John Henry (horse)

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John Henry
John Henry 02.jpg
John Henry at the Kentucky Horse Park in 2006
SireOle Bob Bowers
GrandsirePrince Blessed
DamOnce Double
DamsireDouble Jay
FoaledMarch 9, 1975[1]
CountryUnited States
BreederGolden Chance Farm
OwnerDotsam Stable. Colors: Brown, powder blue hoop and bar on sleeves, brown and blue cap.
TrainerRobert Donato
Lefty Nickerson
Ron McAnally
Record83: 39-15-9
Major wins
Round Table Handicap (1978)
Hialeah Turf Cup Handicap (1980)
San Gabriel Handicap (1980)
Oak Tree Turf Championship
(1980, 1981, 1982)
Hollywood Invitational Handicap
(1980, 1981, 1984)
San Luis Rey Handicap (1980, 1981)
Santa Anita Handicap (1981, 1982)
Arlington Million (1981, 1984)
Jockey Club Gold Cup (1981)
Turf Classic Invitational (1984)
Sunset Handicap (1984)
U.S. Champion Older Male Horse (1981)
U.S. Champion Turf Horse
(1980, 1981, 1983, 1984)
United States Horse of the Year
(1981, 1984)
U.S. Racing Hall of Fame (1990)
#23 - Top 100 U.S. Racehorses of the 20th Century
Statue at Arlington Park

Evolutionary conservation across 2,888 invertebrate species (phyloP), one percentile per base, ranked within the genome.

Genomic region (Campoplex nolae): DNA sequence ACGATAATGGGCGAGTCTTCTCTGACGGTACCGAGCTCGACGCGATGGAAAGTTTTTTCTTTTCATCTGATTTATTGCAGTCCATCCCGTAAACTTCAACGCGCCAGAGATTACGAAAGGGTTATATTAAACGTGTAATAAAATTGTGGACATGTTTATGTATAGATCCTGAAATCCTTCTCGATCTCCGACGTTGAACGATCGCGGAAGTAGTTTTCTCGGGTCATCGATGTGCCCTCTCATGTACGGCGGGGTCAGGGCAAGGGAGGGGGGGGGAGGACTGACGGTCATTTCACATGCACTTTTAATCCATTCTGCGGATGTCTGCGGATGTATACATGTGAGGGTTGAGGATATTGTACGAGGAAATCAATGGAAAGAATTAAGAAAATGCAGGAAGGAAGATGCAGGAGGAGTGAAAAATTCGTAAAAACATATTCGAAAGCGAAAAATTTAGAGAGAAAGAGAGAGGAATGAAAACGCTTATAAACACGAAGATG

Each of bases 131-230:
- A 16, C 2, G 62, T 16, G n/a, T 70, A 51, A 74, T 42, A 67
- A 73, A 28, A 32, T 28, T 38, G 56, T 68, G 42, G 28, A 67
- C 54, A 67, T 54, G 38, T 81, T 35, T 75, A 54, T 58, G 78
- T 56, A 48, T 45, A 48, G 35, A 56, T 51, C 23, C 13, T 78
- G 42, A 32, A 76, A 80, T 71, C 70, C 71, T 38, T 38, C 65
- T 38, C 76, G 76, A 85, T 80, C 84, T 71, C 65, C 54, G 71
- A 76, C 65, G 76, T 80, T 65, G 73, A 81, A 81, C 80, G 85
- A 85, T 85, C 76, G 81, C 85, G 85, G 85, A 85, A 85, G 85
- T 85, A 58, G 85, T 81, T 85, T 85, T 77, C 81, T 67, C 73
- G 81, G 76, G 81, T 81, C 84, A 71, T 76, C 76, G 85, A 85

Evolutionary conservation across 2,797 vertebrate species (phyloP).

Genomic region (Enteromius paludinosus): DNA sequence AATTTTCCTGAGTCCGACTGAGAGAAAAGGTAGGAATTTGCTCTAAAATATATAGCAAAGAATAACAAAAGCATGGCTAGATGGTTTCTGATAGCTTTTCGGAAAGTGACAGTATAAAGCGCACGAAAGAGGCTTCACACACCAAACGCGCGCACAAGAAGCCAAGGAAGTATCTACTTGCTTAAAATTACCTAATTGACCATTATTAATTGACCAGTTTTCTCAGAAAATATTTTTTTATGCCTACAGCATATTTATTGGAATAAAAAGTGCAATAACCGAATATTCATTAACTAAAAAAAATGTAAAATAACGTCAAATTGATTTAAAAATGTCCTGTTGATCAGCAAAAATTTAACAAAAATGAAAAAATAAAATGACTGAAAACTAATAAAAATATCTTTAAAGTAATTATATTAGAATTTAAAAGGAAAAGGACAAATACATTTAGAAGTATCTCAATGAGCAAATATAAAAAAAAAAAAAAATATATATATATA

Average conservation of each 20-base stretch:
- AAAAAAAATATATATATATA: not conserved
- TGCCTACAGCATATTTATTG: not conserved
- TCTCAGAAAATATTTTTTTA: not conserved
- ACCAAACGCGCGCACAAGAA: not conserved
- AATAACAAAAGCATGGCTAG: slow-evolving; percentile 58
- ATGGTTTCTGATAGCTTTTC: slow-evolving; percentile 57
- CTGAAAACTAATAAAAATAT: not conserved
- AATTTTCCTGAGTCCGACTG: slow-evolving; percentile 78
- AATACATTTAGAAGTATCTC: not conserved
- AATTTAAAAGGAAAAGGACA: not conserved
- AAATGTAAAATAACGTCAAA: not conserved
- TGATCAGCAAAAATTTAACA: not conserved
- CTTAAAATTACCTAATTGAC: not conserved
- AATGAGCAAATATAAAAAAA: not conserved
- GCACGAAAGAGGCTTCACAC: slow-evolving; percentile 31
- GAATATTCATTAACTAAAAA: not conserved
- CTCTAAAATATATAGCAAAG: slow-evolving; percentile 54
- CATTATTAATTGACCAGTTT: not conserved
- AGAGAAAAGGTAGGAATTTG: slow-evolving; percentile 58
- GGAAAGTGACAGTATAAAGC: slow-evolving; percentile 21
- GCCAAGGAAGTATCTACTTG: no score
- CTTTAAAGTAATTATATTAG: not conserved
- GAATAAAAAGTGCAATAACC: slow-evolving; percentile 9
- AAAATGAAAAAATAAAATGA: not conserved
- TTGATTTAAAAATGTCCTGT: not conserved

Statue at Santa Anita Park
Last updated on September 17, 2006

John Henry (March 9, 1975 – October 8, 2007) was an American champion Thoroughbred racehorse. He was sired by Ole Bob Bowers (by Prince Blessed) out of Once Double (by Double Jay). John Henry had 39 wins with $6,591,860 in earnings, was twice voted the Eclipse Award for Horse of the Year, and was listed as #23 on Blood Horse magazine's Top 100 U.S. Racehorses of the 20th Century.


The horse was named after the folk hero John Henry. As a colt, John Henry had a habit of tearing steel water and feed buckets off stall walls and stomping them flat. This reminded his owners of the legendary John Henry, who was known as a "steel-drivin' man".[citation needed][2] He was gelded both for his temperament as well as his lack of good breeding, which meant that he would have been unlikely to be in much demand as a breeding stallion. John Henry was a Golden Chance Farm foal. His sire, Ole Bob Bowers, was sired by Prince Blessed and his dam, Once Double, was sired by Double Jay, a graded stakes race winner.